Save the Melipona bee!
Save the Melipona bee!
Melipona beecheii / Xunaan Kaab
“Honey is not just honey.”
Genoveva says to me in the open air of shady courtyard in her home. She and Jason are the founders of Casa de Abejas, a cooperative project that sells premium, sustainably produced Yucatan honey in local markets. Their efforts focus on saving Yucatan’s native Melipona bees and the traditional beekeeping methods which support them.
"There is chinese honey made without bees. There is also honey made with mixes of preservatives and other things. Some honey is made by bees fed sugar water.”
Mexico has 47 species of bee and 16 are found only in the tropical areas. After the introduction of foreign species, many beekeepers began to favor European or African species, which were hearty and produced larger quantities of honey.
“Many communities have forgotten the old ways of working with Melipona bees in favor of working with other species which produce more honey. Apart from the loss of cultural heritage and a medicinal honey, this is a danger because the Melipona is the only bee that pollinates certain plants. The Melipona are the main pollinators of many species of flora in the Yucatan. If we lose the bees, we lose the plants. The plants are endangered.”
Many of the plants in this region can only be pollinated by these bees; another species will not do.
Casa de Abejas approach to conservation of the species is to promote the setup and construction of new meliponarios, groups who keep meliponas, in the communities of Yucatan. They purchase a healthy hive from a meliponario and nstead of gathering the honey, they will “split the hive” (every 8 months) and donate one half to a new meliponario.
Choosing a recipient is difficult and involves training, planning and setup. “Whenever we have enough money, we scout to see who has the strongest hives. Once a community has been found, CdA purchases a hive to split and give to the pueblo.”
The process begins with “Colmena Madre.”
“Its like a treasure when you get one of these hives. Because from that, you’re going to start everything. It’s very slow, but it happens. We know people who started with 2 hives and now have over 200 hives.”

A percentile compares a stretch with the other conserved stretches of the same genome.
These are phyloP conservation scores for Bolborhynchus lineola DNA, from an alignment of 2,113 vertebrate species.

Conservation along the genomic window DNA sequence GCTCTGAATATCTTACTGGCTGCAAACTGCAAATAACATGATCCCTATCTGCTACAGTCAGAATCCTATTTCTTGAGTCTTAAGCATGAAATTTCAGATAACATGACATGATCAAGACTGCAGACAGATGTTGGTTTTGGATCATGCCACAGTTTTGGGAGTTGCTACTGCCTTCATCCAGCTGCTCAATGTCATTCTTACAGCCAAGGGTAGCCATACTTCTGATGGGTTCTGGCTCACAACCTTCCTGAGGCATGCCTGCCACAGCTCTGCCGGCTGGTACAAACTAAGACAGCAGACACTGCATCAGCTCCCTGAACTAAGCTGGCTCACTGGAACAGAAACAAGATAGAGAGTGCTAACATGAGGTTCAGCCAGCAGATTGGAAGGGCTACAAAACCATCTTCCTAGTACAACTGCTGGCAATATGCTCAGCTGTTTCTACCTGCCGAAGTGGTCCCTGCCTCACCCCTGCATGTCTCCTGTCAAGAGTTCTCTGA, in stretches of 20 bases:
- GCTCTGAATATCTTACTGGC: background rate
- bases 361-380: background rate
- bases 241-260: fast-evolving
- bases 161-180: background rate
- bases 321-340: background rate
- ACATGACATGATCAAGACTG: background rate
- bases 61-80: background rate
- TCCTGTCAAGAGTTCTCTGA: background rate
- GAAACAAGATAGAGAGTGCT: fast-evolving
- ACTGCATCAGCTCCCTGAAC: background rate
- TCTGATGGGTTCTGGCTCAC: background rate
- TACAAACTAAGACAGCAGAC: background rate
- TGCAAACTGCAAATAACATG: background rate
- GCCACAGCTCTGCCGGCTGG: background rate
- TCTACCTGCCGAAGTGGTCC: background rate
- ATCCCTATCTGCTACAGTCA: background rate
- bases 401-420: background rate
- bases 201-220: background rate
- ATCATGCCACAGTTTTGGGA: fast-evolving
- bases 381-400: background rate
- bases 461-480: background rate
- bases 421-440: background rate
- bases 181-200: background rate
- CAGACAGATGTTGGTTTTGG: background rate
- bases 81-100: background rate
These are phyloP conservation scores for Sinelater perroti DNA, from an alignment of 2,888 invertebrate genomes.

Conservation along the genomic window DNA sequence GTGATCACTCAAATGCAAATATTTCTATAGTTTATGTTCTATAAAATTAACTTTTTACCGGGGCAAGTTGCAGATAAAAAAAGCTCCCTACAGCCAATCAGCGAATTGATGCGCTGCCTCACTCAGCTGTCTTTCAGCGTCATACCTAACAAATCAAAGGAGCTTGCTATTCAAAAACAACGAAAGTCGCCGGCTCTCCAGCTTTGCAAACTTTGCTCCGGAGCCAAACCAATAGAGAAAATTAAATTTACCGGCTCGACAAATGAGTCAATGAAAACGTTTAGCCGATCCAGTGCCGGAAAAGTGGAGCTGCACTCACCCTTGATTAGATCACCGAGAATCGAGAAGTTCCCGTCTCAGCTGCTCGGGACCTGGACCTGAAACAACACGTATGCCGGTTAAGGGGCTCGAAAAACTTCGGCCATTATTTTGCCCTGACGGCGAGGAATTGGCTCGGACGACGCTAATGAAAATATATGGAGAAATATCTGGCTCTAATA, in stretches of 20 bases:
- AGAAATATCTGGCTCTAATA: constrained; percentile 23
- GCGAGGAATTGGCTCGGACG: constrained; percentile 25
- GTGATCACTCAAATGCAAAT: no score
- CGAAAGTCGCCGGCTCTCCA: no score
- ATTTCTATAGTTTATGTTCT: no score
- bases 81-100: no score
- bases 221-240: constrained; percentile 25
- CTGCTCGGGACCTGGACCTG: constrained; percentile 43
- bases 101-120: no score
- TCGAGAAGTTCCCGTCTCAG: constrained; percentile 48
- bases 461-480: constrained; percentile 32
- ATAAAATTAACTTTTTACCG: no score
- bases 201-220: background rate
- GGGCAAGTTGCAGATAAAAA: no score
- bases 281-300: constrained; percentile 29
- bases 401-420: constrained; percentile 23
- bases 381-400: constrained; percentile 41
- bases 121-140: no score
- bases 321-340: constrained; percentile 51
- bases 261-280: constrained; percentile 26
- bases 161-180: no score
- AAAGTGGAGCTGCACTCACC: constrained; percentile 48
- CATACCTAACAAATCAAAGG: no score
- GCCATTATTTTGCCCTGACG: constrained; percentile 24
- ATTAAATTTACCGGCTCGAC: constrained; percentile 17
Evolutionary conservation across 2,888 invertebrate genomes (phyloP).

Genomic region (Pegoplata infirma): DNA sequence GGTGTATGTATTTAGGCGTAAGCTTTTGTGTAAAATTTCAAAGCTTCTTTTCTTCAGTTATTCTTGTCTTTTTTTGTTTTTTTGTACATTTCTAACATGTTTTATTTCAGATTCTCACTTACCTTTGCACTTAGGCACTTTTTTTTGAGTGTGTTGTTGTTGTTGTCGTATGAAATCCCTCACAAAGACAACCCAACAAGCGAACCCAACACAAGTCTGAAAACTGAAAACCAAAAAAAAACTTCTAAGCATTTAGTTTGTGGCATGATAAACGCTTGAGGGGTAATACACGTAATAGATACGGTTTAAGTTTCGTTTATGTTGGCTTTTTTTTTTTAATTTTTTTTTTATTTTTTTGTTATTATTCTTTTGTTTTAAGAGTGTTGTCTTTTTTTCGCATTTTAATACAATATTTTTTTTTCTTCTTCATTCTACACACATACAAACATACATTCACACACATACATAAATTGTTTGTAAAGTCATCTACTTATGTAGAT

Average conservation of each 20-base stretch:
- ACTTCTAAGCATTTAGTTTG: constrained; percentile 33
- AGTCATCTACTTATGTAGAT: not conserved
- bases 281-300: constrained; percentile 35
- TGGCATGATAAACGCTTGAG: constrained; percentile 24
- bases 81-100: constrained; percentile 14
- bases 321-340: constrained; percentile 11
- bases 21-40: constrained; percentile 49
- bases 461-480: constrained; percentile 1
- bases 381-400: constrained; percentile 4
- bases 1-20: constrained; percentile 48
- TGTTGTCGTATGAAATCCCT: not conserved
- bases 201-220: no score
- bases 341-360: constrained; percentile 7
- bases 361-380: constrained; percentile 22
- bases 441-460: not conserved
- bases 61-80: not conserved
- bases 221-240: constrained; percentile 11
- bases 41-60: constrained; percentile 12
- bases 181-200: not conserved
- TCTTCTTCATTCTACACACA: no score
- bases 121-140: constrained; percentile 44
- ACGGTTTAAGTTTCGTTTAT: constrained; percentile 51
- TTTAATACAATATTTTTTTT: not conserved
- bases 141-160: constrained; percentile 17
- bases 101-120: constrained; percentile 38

Once the hive reaches maturity it can produce a maximum of 2 liters per year.
“It is really a treasure,” Genoveva says opening a small jar.
Melipona honey is unique for its flavor, medicinal value, antibiotic properties, nutritional value and cultural significance because of its sacred use in Mayan ceremonies and rituals.
“The principal medicinal value of honey arises from its antibacterial properties when used as a wound dressing. Honey bees originated in southern Asia, probably in the region of Afghanistan. The earliest record of humans gathering honey from wild colonies is from 7000 B.C. Man first kept bees about 3000 to 4000 B.C., perhaps as early as 5000 B.C.”
The Melipona honey is a bit runny and the flavor pleasantly acidic; it certainly tastes like a remedy.
Their bees feed almost exclusively on dzidzilche, a bush with beautiful white flowers which are free of pesticide.
“It’s very delicate. Some seasons the flower dries out and no bees can get to the nectar, so it is very rare.”
There are other honeys produced in Mexico and Casa de Abejas' carries several local varieties focuses on melipona, dzidzilché and flavor infusions which consist of these 6 flavors: Habanero, Pepper, Bergamont, Cardamom, Lavendar and Cacao.
HONEYS FROM MEXICO
Butter, mezquite, Melipona beecheii, scaptotrigona mexicana, dzidzilché, orange blossom, virgin, avocado, multi flora, tajonal and mangle.
Genoveva started Casa de Abejas to promote Melipona habitat conservation. Do you want to see the Peninsula full of Meliponarios? Buy CdA’s honey, take care of the ecosystem, plant trees and flowers for the bees.
For information about workshops or to purchase bee products email: firstname.lastname@example.org